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March 5 --The construction, utility and housing sectors will be required to implement best management practices to prevent erosion at construction sites in lieu of numeric nutrient limits for turbidity in stormwater under a final Environmental Protection Agency rule published March 6 (79 Fed. Reg. 12,661).
The new effluent limitations emphasizing best practices to manage erosion and stabilize soils at construction sites are the result of a December 2012 agreement that EPA reached with the Wisconsin Builders Association, the National Association of Home Builders, and the Utility Water Act Group (UWAG) to resolve a lawsuit over portions of the 2009 rule that included numeric limits for stormwater turbidity (Wis. Builders Ass'n v. EPA, 7th Cir., No. 09-4113, 12/21/12).
The unchallenged portion of the 2009 effluent limits already has formed the basis of discharge limits in the 2012 National Pollutant Discharge Elimination System general permit for construction sites that took effect Feb. 16, 2012.
The final rule will take effect May 5, or 60 days after publication in the Federal Register. The rule was proposed April 1, 2013 (78 Fed. Reg. 19,434; .
As promulgated, the final rule will clarify the 2009 effluent guidelines limitations that required the development of a stormwater prevention plan, among other practices, to reduce erosion and would amend 40 C.F.R. 450, which governs pollutant discharges from the construction and development industry.
EPA said the rule will impose no new stringent regulations and impose no costs on the industry.
The final rule is important because construction activities such as clearing, excavating, and grading significantly disturb the land. The disturbed soil, if not managed properly, can easily be washed into nearby water bodies during storms. Stormwater discharges from construction activities can cause an array of physical, chemical and biological impacts to receiving waters.
The final rule makes it clear that EPA does not intend for the best practices requirement to apply once construction has ceased and sites have been stabilized. The best management practices will apply only during the construction phase.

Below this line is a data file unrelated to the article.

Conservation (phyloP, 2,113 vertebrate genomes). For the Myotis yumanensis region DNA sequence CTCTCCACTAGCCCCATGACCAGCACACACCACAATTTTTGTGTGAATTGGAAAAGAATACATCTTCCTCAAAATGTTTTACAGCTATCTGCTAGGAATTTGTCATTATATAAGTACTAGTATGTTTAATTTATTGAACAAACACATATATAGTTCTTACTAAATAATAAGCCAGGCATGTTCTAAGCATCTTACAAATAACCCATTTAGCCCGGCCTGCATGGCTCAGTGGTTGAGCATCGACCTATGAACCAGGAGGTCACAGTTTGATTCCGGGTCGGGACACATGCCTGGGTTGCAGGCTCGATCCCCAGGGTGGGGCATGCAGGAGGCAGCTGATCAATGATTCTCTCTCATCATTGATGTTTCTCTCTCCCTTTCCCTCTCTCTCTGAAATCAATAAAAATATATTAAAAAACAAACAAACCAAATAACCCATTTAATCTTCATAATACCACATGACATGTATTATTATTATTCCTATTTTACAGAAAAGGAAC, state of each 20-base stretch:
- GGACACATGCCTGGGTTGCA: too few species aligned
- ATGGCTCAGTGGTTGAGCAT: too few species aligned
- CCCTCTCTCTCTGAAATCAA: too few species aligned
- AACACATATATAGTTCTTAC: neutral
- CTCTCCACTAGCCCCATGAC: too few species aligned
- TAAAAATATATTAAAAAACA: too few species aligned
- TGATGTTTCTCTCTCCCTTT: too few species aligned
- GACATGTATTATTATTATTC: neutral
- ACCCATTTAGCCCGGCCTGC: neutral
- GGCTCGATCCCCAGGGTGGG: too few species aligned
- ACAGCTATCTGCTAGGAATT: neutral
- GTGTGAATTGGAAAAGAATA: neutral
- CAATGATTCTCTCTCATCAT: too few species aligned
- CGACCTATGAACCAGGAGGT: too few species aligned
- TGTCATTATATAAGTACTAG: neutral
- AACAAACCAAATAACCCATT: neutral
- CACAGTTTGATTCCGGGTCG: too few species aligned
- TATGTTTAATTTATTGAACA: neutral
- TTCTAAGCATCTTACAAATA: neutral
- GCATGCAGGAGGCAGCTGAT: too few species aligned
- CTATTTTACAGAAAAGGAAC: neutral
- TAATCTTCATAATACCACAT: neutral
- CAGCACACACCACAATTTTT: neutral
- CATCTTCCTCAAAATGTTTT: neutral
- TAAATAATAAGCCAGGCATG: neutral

The use of common erosion control practices would be required to reduce the volume and velocity of stormwater flows from construction sites, such as keeping the length of slopes short, using low gradients, and preserving natural vegetative cover, under the rule, which largely mirrors the proposal.
The agency accepted a change suggested by the American Association of State and Highway Transportation Officials to clarify that permit holders are only responsible for erosion taking place in the immediate vicinity of stormwater discharge points and to distinguish it from channel and stream erosion. EPA said it would add the term “and scour” after erosion to make that distinction.
The agency also has clarified in response to the 2009 lawsuit that compliance could be “infeasible” in certain cases when site-specific conditions pose “technically impossible or cost-prohibitive” hurdles.
According to EPA, the purpose of this definition is to give permitting authorities the discretion and permit holders the flexibility to address site-specific factors when dealing with minimizing exposure of materials to rain and stormwater at construction sites.
The Dec. 1, 2009, rule required discharges associated with construction sites not to exceed an average turbidity of 280 nephelometric turbidity units (NTUs) (74 Fed. Reg. 62,996).